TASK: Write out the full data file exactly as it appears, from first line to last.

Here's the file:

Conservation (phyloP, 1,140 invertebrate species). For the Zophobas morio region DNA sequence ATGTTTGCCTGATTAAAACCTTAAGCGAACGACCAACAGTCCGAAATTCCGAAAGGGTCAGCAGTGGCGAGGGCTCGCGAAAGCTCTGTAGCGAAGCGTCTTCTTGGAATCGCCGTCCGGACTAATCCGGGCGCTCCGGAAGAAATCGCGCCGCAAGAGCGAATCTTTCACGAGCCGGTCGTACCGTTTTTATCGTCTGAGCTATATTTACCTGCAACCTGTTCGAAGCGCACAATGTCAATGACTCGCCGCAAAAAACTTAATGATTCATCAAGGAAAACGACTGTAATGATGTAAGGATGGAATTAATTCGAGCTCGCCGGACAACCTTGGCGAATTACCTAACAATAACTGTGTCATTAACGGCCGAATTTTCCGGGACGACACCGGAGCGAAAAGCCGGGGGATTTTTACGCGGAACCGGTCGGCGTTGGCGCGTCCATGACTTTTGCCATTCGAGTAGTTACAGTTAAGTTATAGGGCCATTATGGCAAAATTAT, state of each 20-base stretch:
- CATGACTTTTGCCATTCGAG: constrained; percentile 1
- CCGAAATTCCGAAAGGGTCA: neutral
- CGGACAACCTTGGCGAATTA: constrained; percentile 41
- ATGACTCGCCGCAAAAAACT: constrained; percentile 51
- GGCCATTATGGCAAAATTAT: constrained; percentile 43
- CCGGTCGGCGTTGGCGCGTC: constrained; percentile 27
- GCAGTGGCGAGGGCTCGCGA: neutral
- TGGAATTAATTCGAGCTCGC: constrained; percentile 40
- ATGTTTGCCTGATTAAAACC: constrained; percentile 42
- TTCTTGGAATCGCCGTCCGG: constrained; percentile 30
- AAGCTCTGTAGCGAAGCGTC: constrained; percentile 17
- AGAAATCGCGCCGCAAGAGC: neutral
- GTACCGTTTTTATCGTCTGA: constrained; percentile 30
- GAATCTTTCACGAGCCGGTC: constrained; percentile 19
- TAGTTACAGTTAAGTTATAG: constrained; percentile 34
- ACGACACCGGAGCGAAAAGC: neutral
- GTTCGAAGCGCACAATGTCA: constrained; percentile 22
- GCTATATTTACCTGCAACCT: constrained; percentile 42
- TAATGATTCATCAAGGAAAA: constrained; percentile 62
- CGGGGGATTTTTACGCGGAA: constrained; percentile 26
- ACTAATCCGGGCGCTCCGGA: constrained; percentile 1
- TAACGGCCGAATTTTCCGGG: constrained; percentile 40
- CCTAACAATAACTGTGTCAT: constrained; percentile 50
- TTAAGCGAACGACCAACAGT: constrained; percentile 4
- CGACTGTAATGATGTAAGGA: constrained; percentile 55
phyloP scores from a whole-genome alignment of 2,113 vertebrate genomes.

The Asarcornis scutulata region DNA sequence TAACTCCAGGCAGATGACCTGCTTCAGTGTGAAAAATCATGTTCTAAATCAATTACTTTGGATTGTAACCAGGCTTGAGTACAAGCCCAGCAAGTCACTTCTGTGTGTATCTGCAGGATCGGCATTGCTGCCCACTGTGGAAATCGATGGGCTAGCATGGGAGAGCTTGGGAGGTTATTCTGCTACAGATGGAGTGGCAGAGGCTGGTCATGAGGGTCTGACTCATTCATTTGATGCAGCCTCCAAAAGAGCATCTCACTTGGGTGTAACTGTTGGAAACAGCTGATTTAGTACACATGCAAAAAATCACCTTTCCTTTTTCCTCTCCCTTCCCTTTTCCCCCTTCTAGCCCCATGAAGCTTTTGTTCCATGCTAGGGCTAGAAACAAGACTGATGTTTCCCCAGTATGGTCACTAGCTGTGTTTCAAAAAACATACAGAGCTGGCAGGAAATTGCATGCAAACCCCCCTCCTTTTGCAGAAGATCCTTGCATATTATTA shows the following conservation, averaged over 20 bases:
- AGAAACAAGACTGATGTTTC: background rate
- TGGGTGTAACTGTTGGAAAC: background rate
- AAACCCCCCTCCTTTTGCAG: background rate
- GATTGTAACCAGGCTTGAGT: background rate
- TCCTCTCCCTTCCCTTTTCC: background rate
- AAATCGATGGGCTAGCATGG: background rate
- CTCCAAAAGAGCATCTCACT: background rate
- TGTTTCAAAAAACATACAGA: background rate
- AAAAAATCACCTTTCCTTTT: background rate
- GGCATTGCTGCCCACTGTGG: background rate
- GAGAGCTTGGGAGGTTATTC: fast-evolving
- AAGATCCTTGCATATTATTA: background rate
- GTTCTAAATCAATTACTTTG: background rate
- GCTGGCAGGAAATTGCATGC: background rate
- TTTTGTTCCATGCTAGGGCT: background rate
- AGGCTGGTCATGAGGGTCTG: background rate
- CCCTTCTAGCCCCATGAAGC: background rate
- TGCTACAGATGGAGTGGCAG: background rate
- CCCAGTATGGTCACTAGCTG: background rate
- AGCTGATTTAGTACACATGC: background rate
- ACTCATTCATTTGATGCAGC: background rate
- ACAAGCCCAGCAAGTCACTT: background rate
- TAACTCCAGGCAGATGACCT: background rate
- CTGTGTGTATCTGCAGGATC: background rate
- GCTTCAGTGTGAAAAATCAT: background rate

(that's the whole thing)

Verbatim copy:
Conservation (phyloP, 1,140 invertebrate species). For the Zophobas morio region DNA sequence ATGTTTGCCTGATTAAAACCTTAAGCGAACGACCAACAGTCCGAAATTCCGAAAGGGTCAGCAGTGGCGAGGGCTCGCGAAAGCTCTGTAGCGAAGCGTCTTCTTGGAATCGCCGTCCGGACTAATCCGGGCGCTCCGGAAGAAATCGCGCCGCAAGAGCGAATCTTTCACGAGCCGGTCGTACCGTTTTTATCGTCTGAGCTATATTTACCTGCAACCTGTTCGAAGCGCACAATGTCAATGACTCGCCGCAAAAAACTTAATGATTCATCAAGGAAAACGACTGTAATGATGTAAGGATGGAATTAATTCGAGCTCGCCGGACAACCTTGGCGAATTACCTAACAATAACTGTGTCATTAACGGCCGAATTTTCCGGGACGACACCGGAGCGAAAAGCCGGGGGATTTTTACGCGGAACCGGTCGGCGTTGGCGCGTCCATGACTTTTGCCATTCGAGTAGTTACAGTTAAGTTATAGGGCCATTATGGCAAAATTAT, state of each 20-base stretch:
- CATGACTTTTGCCATTCGAG: constrained; percentile 1
- CCGAAATTCCGAAAGGGTCA: neutral
- CGGACAACCTTGGCGAATTA: constrained; percentile 41
- ATGACTCGCCGCAAAAAACT: constrained; percentile 51
- GGCCATTATGGCAAAATTAT: constrained; percentile 43
- CCGGTCGGCGTTGGCGCGTC: constrained; percentile 27
- GCAGTGGCGAGGGCTCGCGA: neutral
- TGGAATTAATTCGAGCTCGC: constrained; percentile 40
- ATGTTTGCCTGATTAAAACC: constrained; percentile 42
- TTCTTGGAATCGCCGTCCGG: constrained; percentile 30
- AAGCTCTGTAGCGAAGCGTC: constrained; percentile 17
- AGAAATCGCGCCGCAAGAGC: neutral
- GTACCGTTTTTATCGTCTGA: constrained; percentile 30
- GAATCTTTCACGAGCCGGTC: constrained; percentile 19
- TAGTTACAGTTAAGTTATAG: constrained; percentile 34
- ACGACACCGGAGCGAAAAGC: neutral
- GTTCGAAGCGCACAATGTCA: constrained; percentile 22
- GCTATATTTACCTGCAACCT: constrained; percentile 42
- TAATGATTCATCAAGGAAAA: constrained; percentile 62
- CGGGGGATTTTTACGCGGAA: constrained; percentile 26
- ACTAATCCGGGCGCTCCGGA: constrained; percentile 1
- TAACGGCCGAATTTTCCGGG: constrained; percentile 40
- CCTAACAATAACTGTGTCAT: constrained; percentile 50
- TTAAGCGAACGACCAACAGT: constrained; percentile 4
- CGACTGTAATGATGTAAGGA: constrained; percentile 55
phyloP scores from a whole-genome alignment of 2,113 vertebrate genomes.

The Asarcornis scutulata region DNA sequence TAACTCCAGGCAGATGACCTGCTTCAGTGTGAAAAATCATGTTCTAAATCAATTACTTTGGATTGTAACCAGGCTTGAGTACAAGCCCAGCAAGTCACTTCTGTGTGTATCTGCAGGATCGGCATTGCTGCCCACTGTGGAAATCGATGGGCTAGCATGGGAGAGCTTGGGAGGTTATTCTGCTACAGATGGAGTGGCAGAGGCTGGTCATGAGGGTCTGACTCATTCATTTGATGCAGCCTCCAAAAGAGCATCTCACTTGGGTGTAACTGTTGGAAACAGCTGATTTAGTACACATGCAAAAAATCACCTTTCCTTTTTCCTCTCCCTTCCCTTTTCCCCCTTCTAGCCCCATGAAGCTTTTGTTCCATGCTAGGGCTAGAAACAAGACTGATGTTTCCCCAGTATGGTCACTAGCTGTGTTTCAAAAAACATACAGAGCTGGCAGGAAATTGCATGCAAACCCCCCTCCTTTTGCAGAAGATCCTTGCATATTATTA shows the following conservation, averaged over 20 bases:
- AGAAACAAGACTGATGTTTC: background rate
- TGGGTGTAACTGTTGGAAAC: background rate
- AAACCCCCCTCCTTTTGCAG: background rate
- GATTGTAACCAGGCTTGAGT: background rate
- TCCTCTCCCTTCCCTTTTCC: background rate
- AAATCGATGGGCTAGCATGG: background rate
- CTCCAAAAGAGCATCTCACT: background rate
- TGTTTCAAAAAACATACAGA: background rate
- AAAAAATCACCTTTCCTTTT: background rate
- GGCATTGCTGCCCACTGTGG: background rate
- GAGAGCTTGGGAGGTTATTC: fast-evolving
- AAGATCCTTGCATATTATTA: background rate
- GTTCTAAATCAATTACTTTG: background rate
- GCTGGCAGGAAATTGCATGC: background rate
- TTTTGTTCCATGCTAGGGCT: background rate
- AGGCTGGTCATGAGGGTCTG: background rate
- CCCTTCTAGCCCCATGAAGC: background rate
- TGCTACAGATGGAGTGGCAG: background rate
- CCCAGTATGGTCACTAGCTG: background rate
- AGCTGATTTAGTACACATGC: background rate
- ACTCATTCATTTGATGCAGC: background rate
- ACAAGCCCAGCAAGTCACTT: background rate
- TAACTCCAGGCAGATGACCT: background rate
- CTGTGTGTATCTGCAGGATC: background rate
- GCTTCAGTGTGAAAAATCAT: background rate